A close investigation into the token statistics of each communication strategy reveals that PG fine-tuning causes the word frequency distribution to be flatter (see Figure 3). The PG model has negative frequency difference values for the most frequent tokens, indicating that PG downweighs frequent words severely, possibly because they are less discriminative. On the other hand, PG+LM gives highly positive frequency differences, meaning that language modeling alone disproportionately emphasizes frequent tokens. Using both the LM and grounding constraints keep the token frequencies closest to the pretrained regimes. Investigating the top 20 most frequent words shows that PG+LM disproportionately favors quotation marks, which are very common in many language modeling datasets but rare in Multi30k (see Table 5).
Table 6 compares the degree of drift by part-of-speech, and shows that the PG model has very low recall on function words, such as periods and infinitives. Models trained with LM and grounding losses retain function words with much higher accuracy. PG fares relatively better with content words (nouns and verbs), but adding LM and grounding losses still outperform PG. Grounding leads to overall improvements in recall, particularly with content words. Conceivably, when optimizing Agent A’s policy on the communication task alone, it is most crucial to relay content information to Agent B, and this might cause agents to ignore syntactic conformity in the original intermediate language. Imposing both syntactic and semantic constraints reduces the space of the intermediate communication protocol to a more stable language space, as reflected in overall task performance.
Table 7 corroborates the finding that vanilla PG fine-tuning leads to flatter token frequency distributions, as the number of unique tokens used by PG is greater than that of the pretrained model. Despite using a more diverse set of tokens, PG uses the smallest number of unique symbols per sentence (/sent) and overall (/all). This implies that PG communication is redundant. PG+LM uses fewer tokens overall, and learns a sharper distribution using a smaller set of high-frequency tokens. Using both constraints yields a frequency distribution that most closely resembles the original one.
7 Qualitative Results
In the first example of Table 4 (previous page), it is clear that PG’s communication messages have significantly diverged from English: the model is highly repetitive (“table table table table table”) and misses some key content words such as “man”. Agent B, however, correctly generates the German word “mann”. This exemplifies a communication protocol that is successful in solving the task it was trained on, but not fully interpretable to humans. While the output from PG+LM is better, the grounded model’s message (PG+LM+G) is distinctly the most fluent and semantically correct.
In the second example, observe that the PG Agent B misinterprets “talking talking a coach a coach” as “spricht mit einem spieler” (talking to a player). The PG+LM+G model again generates a flawless English sentence. Furthermore, its agents succeed in communicating both colors (red and white) to German while retaining the original English words, when the other models fail to do so.
Interestingly, we observe some instances of token flipping with the PG model and to a lesser extent with the PG+LM model. For example, one particular model uses “punk” to describe “child” (see Table 8). As no occurrence of “punk” in any training data is associated with “child”, the agents must have acquired this new meaning assignment during fine-tuning. Among 35 examples in the Multi30k development set where the English reference contains “child”, the model uses “punk” 15 times, indicating this is no random phenomenon. We did not observe such examples with the PG+LM+G model.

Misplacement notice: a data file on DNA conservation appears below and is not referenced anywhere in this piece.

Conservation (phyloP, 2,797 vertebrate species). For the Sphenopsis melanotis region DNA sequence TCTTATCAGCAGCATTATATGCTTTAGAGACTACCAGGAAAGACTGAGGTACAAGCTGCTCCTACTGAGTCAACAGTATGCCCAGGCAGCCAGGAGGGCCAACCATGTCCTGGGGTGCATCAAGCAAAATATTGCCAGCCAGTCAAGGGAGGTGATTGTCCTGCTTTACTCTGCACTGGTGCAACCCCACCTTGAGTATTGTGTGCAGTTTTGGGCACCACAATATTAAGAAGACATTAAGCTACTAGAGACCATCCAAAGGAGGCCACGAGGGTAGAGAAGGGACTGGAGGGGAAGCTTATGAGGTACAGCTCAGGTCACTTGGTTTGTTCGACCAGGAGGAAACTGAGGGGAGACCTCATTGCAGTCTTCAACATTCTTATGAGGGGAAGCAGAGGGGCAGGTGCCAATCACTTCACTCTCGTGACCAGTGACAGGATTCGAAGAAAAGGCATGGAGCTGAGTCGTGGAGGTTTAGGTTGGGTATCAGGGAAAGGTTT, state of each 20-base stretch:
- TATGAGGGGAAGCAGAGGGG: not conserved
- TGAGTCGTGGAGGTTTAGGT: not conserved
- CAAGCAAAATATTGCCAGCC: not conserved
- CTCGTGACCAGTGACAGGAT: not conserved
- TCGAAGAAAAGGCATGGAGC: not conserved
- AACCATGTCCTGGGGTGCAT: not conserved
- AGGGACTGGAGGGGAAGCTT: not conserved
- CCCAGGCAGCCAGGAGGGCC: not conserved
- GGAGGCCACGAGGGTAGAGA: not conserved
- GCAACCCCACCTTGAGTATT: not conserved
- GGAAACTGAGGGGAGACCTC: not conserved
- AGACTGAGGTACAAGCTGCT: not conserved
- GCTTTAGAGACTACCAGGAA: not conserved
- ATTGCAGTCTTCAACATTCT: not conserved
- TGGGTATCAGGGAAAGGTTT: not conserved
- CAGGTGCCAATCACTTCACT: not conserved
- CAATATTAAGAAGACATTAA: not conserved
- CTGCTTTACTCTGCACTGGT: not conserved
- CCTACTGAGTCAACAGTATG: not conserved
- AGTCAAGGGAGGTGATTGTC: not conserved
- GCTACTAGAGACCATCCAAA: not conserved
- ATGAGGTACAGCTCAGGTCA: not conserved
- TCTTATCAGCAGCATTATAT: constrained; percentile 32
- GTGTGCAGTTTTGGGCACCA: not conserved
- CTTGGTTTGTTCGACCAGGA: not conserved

In this paper, we show that language drift happens when fine-tuning natural language agents with some external reward using policy gradients without constraints. We investigate what constraints to put on the communication channel in order to mitigate this. We find that imposing syntactic constraints (via adding language model log-likelihood to the reward) does somewhat mitigate drift, but does not preserve semantic correspondence. We then observe that additionally imposing semantic constraints, e.g. with a perceptual grounding loss, yields communication protocols that best retain the original syntax and intended semantics, while giving the overall best communication performance.
Further analysis into the learned communication protocols reveals that pure PG fine-tuning tends to learn flatter and repetitive token distributions, while encouraging naturalness under a language model disproportionately emphasizes frequent syntactic tokens, yielding a much sharper token distribution than a natural language. The grounded model best retains the original token frequencies.
We examined language drift within a translation game as this allows for direct measurements at each step (input, intermediate, output), in a way where the semantics stays identical (i.e., the meaning is exactly the same for all languages and modalities) while the communication channel gets only an extrinsic reward (i.e., communication success). The findings in this work, however, are generally applicable to policy gradient fine-tuning of generative language models. We believe that our work shows an intuitive method for addressing language drift and hope that it opens up interesting directions for future work.
We thank the anonymous reviewers for their helpful feedback. We are grateful for support by eBay and NVIDIA. This work was partly supported by Samsung Advanced Institute of Technology (Next Generation Deep Learning: from pattern recognition to AI), Samsung Electronics (Improving Deep Learning using Latent Structure).